Iraqi security forces work at the scene of a bomb explosion at an outdoor market in Baghdad’s northern Shaab neighborhood on Tuesday. (Khalid Mohammed/AP)

A string of bomb attacks hit Shiite areas of Baghdad on Tuesday, killing nearly 70 people and underscoring the deadly reach of the Islamic State into Iraq’s capital even as the militants face mounting pressures on their strongholds in Iraq and Syria.

In the past week alone, more than 200 people have been killed from bloodshed claimed by the Islamic State or said linked to the group.

The Islamic State asserted responsibility for the first of Tuesday’s blasts — all but one at open-air markets — but the subsequent attacks also appeared similar to last week’s blitz of bombings claimed by the group, including triple explosions in Baghdad on Wednesday.

Security officials and health workers said at least 69 people were killed — more than half of them in the Sadr City neighborhood that also took the brunt of last week’s attacks.

Three bombings have killed dozens of people and wounded scores more in Baghdad. The Islamic State is claiming responsibility. (Reuters)

“The bloody toll from these attacks, which is predominantly civilian, has been growing steadily over the past seven days,” said a statement from the rights group Amnesty International.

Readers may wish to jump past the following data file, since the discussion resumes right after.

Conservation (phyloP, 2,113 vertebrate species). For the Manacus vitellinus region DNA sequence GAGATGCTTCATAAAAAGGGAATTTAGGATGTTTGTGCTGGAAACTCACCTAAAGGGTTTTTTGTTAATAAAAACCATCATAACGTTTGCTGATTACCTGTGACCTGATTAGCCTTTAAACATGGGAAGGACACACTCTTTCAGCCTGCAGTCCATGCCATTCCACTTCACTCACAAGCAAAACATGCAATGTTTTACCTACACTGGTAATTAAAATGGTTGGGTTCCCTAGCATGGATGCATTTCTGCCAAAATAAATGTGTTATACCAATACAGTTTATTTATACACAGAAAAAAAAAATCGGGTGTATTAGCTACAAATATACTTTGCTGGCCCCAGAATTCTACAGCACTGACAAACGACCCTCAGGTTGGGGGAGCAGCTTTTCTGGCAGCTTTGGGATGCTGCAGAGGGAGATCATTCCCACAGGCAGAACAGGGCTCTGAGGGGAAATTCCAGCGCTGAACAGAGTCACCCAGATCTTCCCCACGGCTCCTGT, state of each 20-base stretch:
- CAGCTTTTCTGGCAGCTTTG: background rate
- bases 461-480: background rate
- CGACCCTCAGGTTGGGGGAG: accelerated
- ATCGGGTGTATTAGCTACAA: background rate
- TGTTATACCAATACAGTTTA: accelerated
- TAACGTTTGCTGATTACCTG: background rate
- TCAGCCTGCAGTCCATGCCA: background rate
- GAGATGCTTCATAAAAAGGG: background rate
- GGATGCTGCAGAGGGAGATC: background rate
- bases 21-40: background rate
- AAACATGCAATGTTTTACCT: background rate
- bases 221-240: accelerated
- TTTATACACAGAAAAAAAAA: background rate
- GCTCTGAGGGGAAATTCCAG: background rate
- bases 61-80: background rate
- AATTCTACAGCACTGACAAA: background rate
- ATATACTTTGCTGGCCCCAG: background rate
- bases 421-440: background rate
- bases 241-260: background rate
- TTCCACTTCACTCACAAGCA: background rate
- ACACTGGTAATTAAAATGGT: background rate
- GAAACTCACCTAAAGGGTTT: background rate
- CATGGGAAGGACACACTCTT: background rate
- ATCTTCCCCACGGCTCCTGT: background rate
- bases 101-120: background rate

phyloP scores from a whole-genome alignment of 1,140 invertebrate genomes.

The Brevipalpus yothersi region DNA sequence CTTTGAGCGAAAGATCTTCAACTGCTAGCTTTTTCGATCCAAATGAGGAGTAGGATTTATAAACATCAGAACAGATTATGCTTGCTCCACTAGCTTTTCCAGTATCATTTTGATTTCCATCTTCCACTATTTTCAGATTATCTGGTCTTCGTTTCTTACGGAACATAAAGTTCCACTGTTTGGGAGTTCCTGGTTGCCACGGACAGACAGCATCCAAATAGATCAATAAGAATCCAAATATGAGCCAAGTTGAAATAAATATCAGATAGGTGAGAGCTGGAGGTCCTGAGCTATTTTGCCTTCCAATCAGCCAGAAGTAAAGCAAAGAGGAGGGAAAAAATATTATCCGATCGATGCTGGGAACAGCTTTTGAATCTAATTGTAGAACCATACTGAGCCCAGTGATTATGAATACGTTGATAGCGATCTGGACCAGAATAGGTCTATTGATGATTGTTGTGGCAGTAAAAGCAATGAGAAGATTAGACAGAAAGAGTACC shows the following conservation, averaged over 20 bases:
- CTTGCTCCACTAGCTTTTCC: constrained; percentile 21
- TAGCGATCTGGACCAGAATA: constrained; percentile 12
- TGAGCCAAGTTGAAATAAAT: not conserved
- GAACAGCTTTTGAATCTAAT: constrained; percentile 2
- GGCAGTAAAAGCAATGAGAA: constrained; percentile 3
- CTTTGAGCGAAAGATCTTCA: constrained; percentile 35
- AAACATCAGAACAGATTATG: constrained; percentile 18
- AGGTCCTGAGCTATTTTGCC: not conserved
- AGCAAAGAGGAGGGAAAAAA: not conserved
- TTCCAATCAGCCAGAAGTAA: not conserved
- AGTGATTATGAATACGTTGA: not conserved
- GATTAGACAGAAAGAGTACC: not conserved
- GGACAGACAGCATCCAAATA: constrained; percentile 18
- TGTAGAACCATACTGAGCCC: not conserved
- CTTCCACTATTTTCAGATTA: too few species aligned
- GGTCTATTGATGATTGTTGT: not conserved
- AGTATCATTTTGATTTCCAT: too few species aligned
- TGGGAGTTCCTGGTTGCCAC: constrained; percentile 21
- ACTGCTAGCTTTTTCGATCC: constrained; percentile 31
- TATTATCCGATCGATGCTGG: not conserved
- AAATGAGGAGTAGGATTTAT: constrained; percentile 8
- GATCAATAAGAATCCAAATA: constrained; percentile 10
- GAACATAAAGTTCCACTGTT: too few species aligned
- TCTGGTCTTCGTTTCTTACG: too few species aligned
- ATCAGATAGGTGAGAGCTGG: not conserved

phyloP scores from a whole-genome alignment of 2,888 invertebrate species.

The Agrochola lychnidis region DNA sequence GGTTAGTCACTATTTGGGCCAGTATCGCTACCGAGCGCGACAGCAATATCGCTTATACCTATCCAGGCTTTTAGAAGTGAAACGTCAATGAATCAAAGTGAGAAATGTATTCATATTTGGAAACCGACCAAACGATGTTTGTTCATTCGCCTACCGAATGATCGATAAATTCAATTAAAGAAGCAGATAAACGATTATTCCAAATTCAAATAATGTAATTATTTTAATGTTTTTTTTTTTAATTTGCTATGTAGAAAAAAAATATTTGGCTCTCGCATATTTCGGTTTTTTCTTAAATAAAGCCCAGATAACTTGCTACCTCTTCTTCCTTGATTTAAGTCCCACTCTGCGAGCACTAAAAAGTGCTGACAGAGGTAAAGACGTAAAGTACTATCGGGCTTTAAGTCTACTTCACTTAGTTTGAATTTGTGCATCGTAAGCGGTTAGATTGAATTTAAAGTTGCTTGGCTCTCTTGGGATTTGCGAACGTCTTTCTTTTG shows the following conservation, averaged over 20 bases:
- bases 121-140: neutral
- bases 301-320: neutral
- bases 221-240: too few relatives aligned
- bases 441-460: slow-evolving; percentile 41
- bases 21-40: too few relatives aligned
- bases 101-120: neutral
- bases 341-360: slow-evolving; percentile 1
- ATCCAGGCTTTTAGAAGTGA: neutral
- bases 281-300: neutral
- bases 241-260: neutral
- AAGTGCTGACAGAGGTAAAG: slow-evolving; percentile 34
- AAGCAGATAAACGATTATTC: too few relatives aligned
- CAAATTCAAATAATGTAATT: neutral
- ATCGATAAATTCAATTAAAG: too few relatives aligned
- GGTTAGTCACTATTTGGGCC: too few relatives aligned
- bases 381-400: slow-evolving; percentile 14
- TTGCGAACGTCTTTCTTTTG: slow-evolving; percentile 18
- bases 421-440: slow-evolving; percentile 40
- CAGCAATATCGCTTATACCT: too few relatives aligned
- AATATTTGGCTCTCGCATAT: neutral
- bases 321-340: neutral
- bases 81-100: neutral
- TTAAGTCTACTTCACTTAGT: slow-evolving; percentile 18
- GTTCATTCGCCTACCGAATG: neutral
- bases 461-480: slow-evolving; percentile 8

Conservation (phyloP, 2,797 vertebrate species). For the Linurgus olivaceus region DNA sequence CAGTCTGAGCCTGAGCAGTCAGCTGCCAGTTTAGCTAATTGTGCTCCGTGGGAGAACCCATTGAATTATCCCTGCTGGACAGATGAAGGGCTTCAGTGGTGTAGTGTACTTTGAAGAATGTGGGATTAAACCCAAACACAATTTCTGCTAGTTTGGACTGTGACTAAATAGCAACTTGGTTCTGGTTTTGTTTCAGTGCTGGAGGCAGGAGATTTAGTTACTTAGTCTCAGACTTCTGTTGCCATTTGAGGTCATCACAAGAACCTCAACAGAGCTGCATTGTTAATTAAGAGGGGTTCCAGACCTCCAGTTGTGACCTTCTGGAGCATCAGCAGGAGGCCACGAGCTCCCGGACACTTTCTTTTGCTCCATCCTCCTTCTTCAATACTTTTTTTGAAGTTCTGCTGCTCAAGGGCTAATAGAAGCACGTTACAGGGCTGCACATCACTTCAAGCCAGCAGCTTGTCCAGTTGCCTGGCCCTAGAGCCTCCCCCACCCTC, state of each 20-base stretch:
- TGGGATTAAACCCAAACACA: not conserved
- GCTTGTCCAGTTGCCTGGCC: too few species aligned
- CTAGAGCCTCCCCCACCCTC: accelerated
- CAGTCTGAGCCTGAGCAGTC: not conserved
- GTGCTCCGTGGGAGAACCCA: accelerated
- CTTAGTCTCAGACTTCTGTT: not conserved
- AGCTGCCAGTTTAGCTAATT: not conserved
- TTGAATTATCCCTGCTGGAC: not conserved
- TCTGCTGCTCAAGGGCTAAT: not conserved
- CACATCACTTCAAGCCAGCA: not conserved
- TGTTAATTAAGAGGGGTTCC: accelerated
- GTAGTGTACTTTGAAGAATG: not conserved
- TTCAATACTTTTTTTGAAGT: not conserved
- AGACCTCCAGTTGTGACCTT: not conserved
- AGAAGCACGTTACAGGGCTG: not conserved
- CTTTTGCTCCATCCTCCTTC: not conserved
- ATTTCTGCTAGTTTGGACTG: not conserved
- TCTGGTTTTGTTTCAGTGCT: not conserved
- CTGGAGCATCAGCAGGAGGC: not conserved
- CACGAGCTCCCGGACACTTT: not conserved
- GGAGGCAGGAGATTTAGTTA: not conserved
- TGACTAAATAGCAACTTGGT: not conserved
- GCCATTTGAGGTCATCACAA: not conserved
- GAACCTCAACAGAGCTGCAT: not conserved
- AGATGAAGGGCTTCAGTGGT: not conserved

The signs of worry from Iraqi leaders also were clear. Prime Minister Haider al-Abadi ordered the arrest of the security official responsible for the Shaab neighborhood, where the first blast occurred, said a statement from Abadi’s office.

Influential Shiite cleric Moqtada al-Sadr blamed the government for its failure to protect civilians. Sadr has led weeks of street protests calling for reform and an end to corruption within the government.

There is “clear evidence that your government is unable to protect you,” Sadr said in a statement sent by his political coalition, al-Ahrar, on Tuesday.

“Your blood won’t go for nothing. Rebel against injustice and corruption,” he said.

The stepped-up violence from Islamic State militants coincides with widening military offensives by Iraqi forces backed by U.S.-led airstrikes in northern and western Iraq, the main bases for the Sunni extremist groups in the country.

In Baghdad’s northeastern Shaab neighborhood, a roadside bomb exploded outside concrete blast walls surrounding a market, security officials said, killing at least 11. As people aided the victims, a female suicide bomber detonated another blast, said Brig. Gen. Saad Maan, a police spokesman.

In Sadr City, explosives packed into a Kia truck detonated at a major square, killing more than 20, according to a statement from the Baghdad Operations Command. Gunmen loyal to the cleric Sadr were deployed in the neighborhood, which was also hit by deadly attacks last week.

In the following hours, explosions hit a fruit-and-vegetable market and a restaurant in Shiite areas of Baghdad, the Associated Press reported.

“The terrorists have struck again, adding to their long violent history of death and destruction and once again aiming to kill and maim as many innocent people as possible,” the U.N. special representative in Iraq, Jan Kubis, said in a statement.

Abadi said security forces have started operations to liberate the town of Rutbah in Anbar province in western Iraq. Iraqi troops have pushed Islamic State fighters from Anbar’s provincial capital, Ramadi, and other towns in recent months.

“Despite the many challenges faced by the country, our heroes are achieving victories and liberating land,” Abadi said in a statement. “God willing, we will bring news of victory soon.”

Cunningham reported from Istanbul. Brian Murphy in Washington contributed to this report.